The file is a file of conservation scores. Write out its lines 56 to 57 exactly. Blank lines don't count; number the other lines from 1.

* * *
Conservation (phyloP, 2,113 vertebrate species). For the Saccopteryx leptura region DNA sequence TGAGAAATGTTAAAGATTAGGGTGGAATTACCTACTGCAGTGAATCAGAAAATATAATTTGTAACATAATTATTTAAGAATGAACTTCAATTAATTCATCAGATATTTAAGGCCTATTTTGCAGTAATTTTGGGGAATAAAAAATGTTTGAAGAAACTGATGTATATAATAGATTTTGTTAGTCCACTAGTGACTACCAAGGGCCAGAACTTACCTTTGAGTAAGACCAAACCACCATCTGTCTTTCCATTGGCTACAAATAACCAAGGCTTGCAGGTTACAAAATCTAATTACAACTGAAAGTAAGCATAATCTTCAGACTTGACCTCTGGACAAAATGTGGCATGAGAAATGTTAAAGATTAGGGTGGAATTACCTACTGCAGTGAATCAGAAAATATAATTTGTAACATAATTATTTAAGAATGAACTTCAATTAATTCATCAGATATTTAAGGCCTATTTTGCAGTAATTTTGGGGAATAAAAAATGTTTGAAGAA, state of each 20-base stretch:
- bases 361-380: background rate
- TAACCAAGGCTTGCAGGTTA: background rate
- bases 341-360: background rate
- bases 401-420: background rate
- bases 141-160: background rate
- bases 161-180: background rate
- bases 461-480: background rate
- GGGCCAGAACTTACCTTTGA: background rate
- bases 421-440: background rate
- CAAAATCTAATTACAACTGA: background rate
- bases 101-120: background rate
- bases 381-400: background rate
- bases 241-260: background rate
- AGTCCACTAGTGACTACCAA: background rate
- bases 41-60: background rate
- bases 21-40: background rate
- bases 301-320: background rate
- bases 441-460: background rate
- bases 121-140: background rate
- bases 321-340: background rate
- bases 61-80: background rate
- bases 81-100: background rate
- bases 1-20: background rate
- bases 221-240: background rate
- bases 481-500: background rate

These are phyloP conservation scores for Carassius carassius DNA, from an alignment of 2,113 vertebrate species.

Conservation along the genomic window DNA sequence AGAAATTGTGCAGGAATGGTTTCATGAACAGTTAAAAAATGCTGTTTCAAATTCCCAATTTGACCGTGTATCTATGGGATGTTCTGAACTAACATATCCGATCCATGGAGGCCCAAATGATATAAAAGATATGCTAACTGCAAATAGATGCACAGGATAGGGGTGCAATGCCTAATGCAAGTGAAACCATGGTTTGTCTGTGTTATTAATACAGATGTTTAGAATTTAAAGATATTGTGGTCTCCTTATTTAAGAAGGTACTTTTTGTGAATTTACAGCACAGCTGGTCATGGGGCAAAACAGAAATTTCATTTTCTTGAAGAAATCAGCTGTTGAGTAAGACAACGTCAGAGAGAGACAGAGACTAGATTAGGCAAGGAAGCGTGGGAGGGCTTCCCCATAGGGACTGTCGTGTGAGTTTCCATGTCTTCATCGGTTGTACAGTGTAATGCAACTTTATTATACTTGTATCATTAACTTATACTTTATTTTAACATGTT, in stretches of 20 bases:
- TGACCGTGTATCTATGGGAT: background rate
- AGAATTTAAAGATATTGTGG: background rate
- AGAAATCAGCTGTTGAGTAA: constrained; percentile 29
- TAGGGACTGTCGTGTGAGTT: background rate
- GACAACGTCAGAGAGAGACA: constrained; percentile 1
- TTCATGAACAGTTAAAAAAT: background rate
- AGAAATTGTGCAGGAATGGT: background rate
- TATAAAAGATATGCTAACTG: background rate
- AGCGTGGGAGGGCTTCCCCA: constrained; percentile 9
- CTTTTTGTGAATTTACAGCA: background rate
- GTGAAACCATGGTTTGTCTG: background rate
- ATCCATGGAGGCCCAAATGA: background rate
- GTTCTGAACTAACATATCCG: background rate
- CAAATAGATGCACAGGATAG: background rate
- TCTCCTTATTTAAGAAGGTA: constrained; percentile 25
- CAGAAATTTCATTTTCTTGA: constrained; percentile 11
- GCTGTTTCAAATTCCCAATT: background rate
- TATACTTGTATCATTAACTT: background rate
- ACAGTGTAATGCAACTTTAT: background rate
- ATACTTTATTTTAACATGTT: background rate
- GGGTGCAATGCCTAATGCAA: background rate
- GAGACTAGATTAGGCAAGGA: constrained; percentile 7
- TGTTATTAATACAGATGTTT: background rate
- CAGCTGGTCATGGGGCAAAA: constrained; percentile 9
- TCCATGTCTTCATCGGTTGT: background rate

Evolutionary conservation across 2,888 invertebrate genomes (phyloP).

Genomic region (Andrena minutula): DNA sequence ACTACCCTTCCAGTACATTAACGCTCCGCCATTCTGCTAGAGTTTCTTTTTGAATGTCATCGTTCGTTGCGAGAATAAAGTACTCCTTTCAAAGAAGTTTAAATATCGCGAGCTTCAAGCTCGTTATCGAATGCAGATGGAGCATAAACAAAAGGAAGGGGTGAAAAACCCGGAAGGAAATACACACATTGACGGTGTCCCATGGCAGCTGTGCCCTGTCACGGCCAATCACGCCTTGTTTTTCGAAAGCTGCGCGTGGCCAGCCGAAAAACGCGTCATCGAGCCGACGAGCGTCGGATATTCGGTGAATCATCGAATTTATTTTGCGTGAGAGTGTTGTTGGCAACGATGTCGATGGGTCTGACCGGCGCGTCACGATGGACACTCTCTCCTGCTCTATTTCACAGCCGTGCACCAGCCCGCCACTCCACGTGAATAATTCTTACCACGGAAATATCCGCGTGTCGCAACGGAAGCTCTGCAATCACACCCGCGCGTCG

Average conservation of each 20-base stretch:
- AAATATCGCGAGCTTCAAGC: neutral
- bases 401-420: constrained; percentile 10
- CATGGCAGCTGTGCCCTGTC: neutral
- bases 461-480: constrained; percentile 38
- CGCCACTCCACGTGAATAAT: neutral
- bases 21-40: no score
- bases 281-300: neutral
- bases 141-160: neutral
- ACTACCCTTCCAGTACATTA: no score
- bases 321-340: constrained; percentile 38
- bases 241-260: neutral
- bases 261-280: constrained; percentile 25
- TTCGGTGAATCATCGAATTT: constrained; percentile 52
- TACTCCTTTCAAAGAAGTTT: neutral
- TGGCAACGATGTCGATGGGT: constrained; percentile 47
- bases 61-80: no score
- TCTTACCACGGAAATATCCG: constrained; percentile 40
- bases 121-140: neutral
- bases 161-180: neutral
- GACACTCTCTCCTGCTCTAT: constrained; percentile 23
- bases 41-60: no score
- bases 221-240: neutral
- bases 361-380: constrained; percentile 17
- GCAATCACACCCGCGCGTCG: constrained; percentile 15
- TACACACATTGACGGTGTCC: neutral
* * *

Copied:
Average conservation of each 20-base stretch:
- AAATATCGCGAGCTTCAAGC: neutral